When first thinking about having a baby, I thought about how my life would change. I thought about the sleepless nights, the lack of cash and freedom that comes with having a child. I also questioned my abilities to parent: would I be good enough? Would I be capable to raise a child given I’d never changed a nappy or spent a lot of time with babies?
What I never thought about though was the impact becoming a mum would have on me. How motherhood would change me more than just having a child. The way I felt I had to build a new identity for myself after shedding my old skin and becoming someone else. The old me no longer existed – and I needed to work out who the new me is. Something I’m still growing into.
Motherhood has changed me. Yes, it’s turned my life upside down – in many ways for the better.
10 ways motherhood has changed me
- I have a greater sense of purpose. To clarify, I always had a purpose pre-child and pre-relationship and don’t believe having a baby makes you a better human. The difference is now I’m very aware that every penny I earn is providing for my son and the time I spend in the office is for him.
- I’m in a permanent state of surprise. My son literally surprises me daily with things he’s learnt and can now do. I love seeing him develop and the pleasure it brings him when he’s mastered something new.
- I’m far less judgmental. I’ll admit it; I judged people who I saw in supermarkets giving food to their kids and thought to myself that they should wait until the goods were paid for. I am now the person giving a banana to a screaming toddler. Hypothetical parenting is much easier…
- I’m much more empathetic. I’ve always been reasonably tuned into people’s feelings. I’m now I’m on turbo. I also cry a LOT more.
- I understand what ‘being in the moment’ means. I’d read so many stories about women setting up successful businesses or writing books on maternity leave, I assumed that would also be me. It wasn’t. I wasn’t capable of much more than getting both of us dressed. But for the first time in possibly forever, I switched off and did nothing more than just be with my baby. I stayed in the moment – and it was good for me.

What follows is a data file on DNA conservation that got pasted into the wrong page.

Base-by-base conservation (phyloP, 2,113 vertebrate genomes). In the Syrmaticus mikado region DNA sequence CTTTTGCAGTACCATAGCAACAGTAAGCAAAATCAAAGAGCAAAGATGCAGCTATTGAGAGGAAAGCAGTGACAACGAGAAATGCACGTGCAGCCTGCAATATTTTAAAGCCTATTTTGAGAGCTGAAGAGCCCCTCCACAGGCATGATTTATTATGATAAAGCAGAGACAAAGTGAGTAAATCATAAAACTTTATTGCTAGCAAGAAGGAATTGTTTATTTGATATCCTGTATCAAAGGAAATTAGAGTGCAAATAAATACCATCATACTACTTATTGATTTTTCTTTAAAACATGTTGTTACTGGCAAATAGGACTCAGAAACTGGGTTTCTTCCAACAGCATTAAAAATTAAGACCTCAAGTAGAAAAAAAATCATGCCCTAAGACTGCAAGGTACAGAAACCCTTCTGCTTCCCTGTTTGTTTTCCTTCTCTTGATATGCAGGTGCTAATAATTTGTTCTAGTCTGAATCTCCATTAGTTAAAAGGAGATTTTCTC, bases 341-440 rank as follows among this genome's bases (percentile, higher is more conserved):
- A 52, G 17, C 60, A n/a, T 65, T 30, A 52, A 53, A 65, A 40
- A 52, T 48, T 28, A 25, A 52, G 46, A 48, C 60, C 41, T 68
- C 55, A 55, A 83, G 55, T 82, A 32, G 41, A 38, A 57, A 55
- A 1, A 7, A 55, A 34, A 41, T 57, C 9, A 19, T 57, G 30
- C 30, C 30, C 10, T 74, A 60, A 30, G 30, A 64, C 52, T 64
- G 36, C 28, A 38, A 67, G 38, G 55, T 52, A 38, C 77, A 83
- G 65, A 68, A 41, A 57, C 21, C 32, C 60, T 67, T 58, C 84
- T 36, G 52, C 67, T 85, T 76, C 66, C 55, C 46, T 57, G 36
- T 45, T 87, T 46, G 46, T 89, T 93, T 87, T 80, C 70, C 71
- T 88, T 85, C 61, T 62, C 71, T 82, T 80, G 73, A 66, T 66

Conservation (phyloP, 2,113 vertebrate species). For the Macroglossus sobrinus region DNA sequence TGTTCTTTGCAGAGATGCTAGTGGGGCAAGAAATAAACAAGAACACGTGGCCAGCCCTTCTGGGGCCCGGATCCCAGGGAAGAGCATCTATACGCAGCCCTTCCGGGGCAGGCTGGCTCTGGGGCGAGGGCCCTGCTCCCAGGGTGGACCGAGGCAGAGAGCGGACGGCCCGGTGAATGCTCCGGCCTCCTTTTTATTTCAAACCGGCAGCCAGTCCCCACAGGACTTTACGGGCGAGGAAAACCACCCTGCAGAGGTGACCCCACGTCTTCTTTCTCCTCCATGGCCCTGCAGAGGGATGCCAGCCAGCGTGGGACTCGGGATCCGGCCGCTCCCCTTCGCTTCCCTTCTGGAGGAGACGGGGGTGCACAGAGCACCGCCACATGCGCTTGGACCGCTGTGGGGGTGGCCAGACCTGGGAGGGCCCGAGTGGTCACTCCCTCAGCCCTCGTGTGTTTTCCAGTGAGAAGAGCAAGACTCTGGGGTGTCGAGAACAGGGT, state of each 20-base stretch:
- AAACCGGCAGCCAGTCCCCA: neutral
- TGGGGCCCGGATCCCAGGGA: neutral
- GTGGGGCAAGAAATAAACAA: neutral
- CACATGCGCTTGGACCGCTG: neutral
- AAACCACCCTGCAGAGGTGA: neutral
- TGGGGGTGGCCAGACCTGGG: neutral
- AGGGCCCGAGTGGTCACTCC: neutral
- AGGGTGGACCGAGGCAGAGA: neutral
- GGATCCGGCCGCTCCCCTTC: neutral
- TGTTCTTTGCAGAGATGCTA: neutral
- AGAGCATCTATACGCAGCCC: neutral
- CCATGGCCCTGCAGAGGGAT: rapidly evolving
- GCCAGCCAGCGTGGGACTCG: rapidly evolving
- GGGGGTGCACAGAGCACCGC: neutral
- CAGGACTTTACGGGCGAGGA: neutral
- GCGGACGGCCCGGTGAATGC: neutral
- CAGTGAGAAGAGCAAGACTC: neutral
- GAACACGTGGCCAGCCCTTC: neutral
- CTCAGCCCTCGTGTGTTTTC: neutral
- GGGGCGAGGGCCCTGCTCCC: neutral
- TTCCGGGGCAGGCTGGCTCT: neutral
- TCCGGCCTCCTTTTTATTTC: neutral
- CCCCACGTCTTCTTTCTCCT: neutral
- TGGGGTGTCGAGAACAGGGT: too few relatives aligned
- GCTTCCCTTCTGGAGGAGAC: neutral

- I’m more patient. My son is 15 months old and switches from one thing to the other all the time. There is nothing else to do other than just go with it. I’m also much more patient with myself. I try not to give myself a hard time if I don’t achieve
- I have a sense of perspective. What is the point of worrying about the little things? I leave work in the office and I try not to get bogged down in internal politics. Motherhood has changed me because I now see those things don’t matter.
- Guilt is part of my life. I work because I need to financially. If money wasn’t an option though, I would still work because I need to use my brain. I feel guilty that means I’m not a good enough mother. In all honesty, I feel guilty about pretty much everything to do with my son. From what I’ve read, this is pretty standard.
- I’m now a routine person. I work for a fairly flexible company and that suited my personality. I loved the fact I could work late one day and finish early another. Now life is totally different. I have to be on the train to pick my son up from nursery and yes, there are days where I’d like to go for a glass of wine with a friend, but mostly I love it.
- I’m winging it on a daily basis. I know what I’m doing 50% of the time, the rest of the time I’m making it up. And you know what, I’m ok with that.
Just so we’re clear, I don’t believe being a mother makes you a superior being in life any more so than not being a parent. I don’t like that narrative at all. This is a reflection of my feelings only and what I’ve learnt about myself.